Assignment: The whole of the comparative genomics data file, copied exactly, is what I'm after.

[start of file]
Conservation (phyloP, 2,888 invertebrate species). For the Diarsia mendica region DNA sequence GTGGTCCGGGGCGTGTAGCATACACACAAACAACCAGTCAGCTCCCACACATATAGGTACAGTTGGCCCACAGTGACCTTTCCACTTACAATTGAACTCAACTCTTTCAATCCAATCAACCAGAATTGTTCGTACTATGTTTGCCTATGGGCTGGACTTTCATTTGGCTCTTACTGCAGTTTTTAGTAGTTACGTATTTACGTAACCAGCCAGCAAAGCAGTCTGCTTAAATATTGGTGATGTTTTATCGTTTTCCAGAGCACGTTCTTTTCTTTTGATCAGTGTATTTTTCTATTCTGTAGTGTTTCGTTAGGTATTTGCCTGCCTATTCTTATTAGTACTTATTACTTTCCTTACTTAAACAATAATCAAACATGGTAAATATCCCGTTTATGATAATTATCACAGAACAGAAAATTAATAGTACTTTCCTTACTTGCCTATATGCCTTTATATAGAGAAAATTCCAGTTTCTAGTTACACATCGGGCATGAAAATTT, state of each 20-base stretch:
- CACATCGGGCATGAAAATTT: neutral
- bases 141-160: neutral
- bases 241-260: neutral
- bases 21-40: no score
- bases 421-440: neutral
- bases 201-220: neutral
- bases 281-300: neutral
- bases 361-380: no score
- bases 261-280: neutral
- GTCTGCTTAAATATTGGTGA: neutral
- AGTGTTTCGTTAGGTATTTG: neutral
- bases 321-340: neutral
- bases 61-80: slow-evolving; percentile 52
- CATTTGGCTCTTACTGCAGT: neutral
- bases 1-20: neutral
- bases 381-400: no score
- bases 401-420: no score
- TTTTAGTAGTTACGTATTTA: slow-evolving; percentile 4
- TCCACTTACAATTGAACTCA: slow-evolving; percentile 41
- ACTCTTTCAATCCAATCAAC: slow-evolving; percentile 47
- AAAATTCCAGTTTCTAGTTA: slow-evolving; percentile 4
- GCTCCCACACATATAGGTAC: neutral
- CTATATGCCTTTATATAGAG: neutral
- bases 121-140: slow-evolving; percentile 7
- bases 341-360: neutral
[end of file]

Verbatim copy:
Conservation (phyloP, 2,888 invertebrate species). For the Diarsia mendica region DNA sequence GTGGTCCGGGGCGTGTAGCATACACACAAACAACCAGTCAGCTCCCACACATATAGGTACAGTTGGCCCACAGTGACCTTTCCACTTACAATTGAACTCAACTCTTTCAATCCAATCAACCAGAATTGTTCGTACTATGTTTGCCTATGGGCTGGACTTTCATTTGGCTCTTACTGCAGTTTTTAGTAGTTACGTATTTACGTAACCAGCCAGCAAAGCAGTCTGCTTAAATATTGGTGATGTTTTATCGTTTTCCAGAGCACGTTCTTTTCTTTTGATCAGTGTATTTTTCTATTCTGTAGTGTTTCGTTAGGTATTTGCCTGCCTATTCTTATTAGTACTTATTACTTTCCTTACTTAAACAATAATCAAACATGGTAAATATCCCGTTTATGATAATTATCACAGAACAGAAAATTAATAGTACTTTCCTTACTTGCCTATATGCCTTTATATAGAGAAAATTCCAGTTTCTAGTTACACATCGGGCATGAAAATTT, state of each 20-base stretch:
- CACATCGGGCATGAAAATTT: neutral
- bases 141-160: neutral
- bases 241-260: neutral
- bases 21-40: no score
- bases 421-440: neutral
- bases 201-220: neutral
- bases 281-300: neutral
- bases 361-380: no score
- bases 261-280: neutral
- GTCTGCTTAAATATTGGTGA: neutral
- AGTGTTTCGTTAGGTATTTG: neutral
- bases 321-340: neutral
- bases 61-80: slow-evolving; percentile 52
- CATTTGGCTCTTACTGCAGT: neutral
- bases 1-20: neutral
- bases 381-400: no score
- bases 401-420: no score
- TTTTAGTAGTTACGTATTTA: slow-evolving; percentile 4
- TCCACTTACAATTGAACTCA: slow-evolving; percentile 41
- ACTCTTTCAATCCAATCAAC: slow-evolving; percentile 47
- AAAATTCCAGTTTCTAGTTA: slow-evolving; percentile 4
- GCTCCCACACATATAGGTAC: neutral
- CTATATGCCTTTATATAGAG: neutral
- bases 121-140: slow-evolving; percentile 7
- bases 341-360: neutral